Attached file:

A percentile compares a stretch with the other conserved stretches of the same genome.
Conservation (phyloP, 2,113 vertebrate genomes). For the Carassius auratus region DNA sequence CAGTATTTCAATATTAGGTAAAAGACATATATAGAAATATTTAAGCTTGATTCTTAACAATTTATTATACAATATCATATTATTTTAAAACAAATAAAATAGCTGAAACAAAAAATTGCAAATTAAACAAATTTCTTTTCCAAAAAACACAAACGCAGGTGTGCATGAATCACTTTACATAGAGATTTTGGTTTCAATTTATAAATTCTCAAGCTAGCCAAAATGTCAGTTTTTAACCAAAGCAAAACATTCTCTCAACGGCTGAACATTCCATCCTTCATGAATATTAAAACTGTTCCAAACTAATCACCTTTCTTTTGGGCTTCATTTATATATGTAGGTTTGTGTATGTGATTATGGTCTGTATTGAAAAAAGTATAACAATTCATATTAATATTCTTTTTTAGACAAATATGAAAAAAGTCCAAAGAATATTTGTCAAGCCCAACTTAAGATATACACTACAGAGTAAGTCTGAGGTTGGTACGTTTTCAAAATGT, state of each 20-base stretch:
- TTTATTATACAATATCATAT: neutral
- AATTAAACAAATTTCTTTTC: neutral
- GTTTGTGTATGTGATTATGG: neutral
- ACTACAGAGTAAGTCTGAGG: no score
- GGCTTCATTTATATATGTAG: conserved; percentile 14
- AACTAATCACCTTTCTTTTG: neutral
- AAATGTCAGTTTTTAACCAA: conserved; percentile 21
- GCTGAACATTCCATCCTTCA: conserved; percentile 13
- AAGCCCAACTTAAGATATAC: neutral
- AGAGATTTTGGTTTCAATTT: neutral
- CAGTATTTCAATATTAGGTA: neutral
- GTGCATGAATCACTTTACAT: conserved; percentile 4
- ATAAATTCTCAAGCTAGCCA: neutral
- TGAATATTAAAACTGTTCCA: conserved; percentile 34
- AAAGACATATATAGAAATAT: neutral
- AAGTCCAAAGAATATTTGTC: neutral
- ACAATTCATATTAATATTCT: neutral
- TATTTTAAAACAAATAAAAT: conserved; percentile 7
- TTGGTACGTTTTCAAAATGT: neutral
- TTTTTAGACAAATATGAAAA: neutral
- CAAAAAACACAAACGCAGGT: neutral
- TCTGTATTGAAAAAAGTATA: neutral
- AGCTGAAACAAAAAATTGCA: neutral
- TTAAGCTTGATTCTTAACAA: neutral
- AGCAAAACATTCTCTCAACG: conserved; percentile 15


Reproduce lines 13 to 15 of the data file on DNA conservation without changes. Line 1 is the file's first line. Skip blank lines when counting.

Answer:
- CAGTATTTCAATATTAGGTA: neutral
- GTGCATGAATCACTTTACAT: conserved; percentile 4
- ATAAATTCTCAAGCTAGCCA: neutral